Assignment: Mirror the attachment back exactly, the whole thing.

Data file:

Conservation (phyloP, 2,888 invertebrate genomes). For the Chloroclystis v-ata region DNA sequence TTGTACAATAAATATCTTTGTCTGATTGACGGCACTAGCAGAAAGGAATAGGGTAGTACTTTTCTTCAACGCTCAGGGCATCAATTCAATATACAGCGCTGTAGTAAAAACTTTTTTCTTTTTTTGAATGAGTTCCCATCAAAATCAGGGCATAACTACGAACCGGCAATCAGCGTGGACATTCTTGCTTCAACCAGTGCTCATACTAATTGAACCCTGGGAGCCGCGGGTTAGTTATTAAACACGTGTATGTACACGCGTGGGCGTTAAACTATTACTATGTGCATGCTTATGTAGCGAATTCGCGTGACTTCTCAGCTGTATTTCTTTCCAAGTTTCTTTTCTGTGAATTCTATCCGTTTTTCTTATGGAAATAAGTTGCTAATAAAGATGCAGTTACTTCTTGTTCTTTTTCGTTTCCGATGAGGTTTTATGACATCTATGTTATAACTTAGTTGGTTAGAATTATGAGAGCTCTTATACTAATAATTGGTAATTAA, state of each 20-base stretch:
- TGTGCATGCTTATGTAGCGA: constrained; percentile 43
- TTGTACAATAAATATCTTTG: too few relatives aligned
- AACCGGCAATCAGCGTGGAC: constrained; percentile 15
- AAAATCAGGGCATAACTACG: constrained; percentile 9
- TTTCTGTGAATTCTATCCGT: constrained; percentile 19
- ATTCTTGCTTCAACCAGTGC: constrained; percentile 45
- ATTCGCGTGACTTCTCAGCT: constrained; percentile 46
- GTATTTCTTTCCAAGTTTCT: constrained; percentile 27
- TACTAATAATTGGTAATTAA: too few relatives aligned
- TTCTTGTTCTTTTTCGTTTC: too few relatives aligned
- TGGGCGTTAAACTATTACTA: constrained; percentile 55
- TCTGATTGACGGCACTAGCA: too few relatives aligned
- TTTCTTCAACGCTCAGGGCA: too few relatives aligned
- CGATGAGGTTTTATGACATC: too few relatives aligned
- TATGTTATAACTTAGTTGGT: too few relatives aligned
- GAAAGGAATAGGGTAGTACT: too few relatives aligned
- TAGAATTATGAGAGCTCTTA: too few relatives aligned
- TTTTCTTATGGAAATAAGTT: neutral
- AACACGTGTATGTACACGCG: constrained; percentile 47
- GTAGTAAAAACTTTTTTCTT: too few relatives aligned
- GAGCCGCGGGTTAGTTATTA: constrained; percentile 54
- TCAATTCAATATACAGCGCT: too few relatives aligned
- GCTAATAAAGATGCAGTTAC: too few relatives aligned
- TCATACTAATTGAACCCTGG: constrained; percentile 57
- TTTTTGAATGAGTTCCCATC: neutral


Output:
Conservation (phyloP, 2,888 invertebrate genomes). For the Chloroclystis v-ata region DNA sequence TTGTACAATAAATATCTTTGTCTGATTGACGGCACTAGCAGAAAGGAATAGGGTAGTACTTTTCTTCAACGCTCAGGGCATCAATTCAATATACAGCGCTGTAGTAAAAACTTTTTTCTTTTTTTGAATGAGTTCCCATCAAAATCAGGGCATAACTACGAACCGGCAATCAGCGTGGACATTCTTGCTTCAACCAGTGCTCATACTAATTGAACCCTGGGAGCCGCGGGTTAGTTATTAAACACGTGTATGTACACGCGTGGGCGTTAAACTATTACTATGTGCATGCTTATGTAGCGAATTCGCGTGACTTCTCAGCTGTATTTCTTTCCAAGTTTCTTTTCTGTGAATTCTATCCGTTTTTCTTATGGAAATAAGTTGCTAATAAAGATGCAGTTACTTCTTGTTCTTTTTCGTTTCCGATGAGGTTTTATGACATCTATGTTATAACTTAGTTGGTTAGAATTATGAGAGCTCTTATACTAATAATTGGTAATTAA, state of each 20-base stretch:
- TGTGCATGCTTATGTAGCGA: constrained; percentile 43
- TTGTACAATAAATATCTTTG: too few relatives aligned
- AACCGGCAATCAGCGTGGAC: constrained; percentile 15
- AAAATCAGGGCATAACTACG: constrained; percentile 9
- TTTCTGTGAATTCTATCCGT: constrained; percentile 19
- ATTCTTGCTTCAACCAGTGC: constrained; percentile 45
- ATTCGCGTGACTTCTCAGCT: constrained; percentile 46
- GTATTTCTTTCCAAGTTTCT: constrained; percentile 27
- TACTAATAATTGGTAATTAA: too few relatives aligned
- TTCTTGTTCTTTTTCGTTTC: too few relatives aligned
- TGGGCGTTAAACTATTACTA: constrained; percentile 55
- TCTGATTGACGGCACTAGCA: too few relatives aligned
- TTTCTTCAACGCTCAGGGCA: too few relatives aligned
- CGATGAGGTTTTATGACATC: too few relatives aligned
- TATGTTATAACTTAGTTGGT: too few relatives aligned
- GAAAGGAATAGGGTAGTACT: too few relatives aligned
- TAGAATTATGAGAGCTCTTA: too few relatives aligned
- TTTTCTTATGGAAATAAGTT: neutral
- AACACGTGTATGTACACGCG: constrained; percentile 47
- GTAGTAAAAACTTTTTTCTT: too few relatives aligned
- GAGCCGCGGGTTAGTTATTA: constrained; percentile 54
- TCAATTCAATATACAGCGCT: too few relatives aligned
- GCTAATAAAGATGCAGTTAC: too few relatives aligned
- TCATACTAATTGAACCCTGG: constrained; percentile 57
- TTTTTGAATGAGTTCCCATC: neutral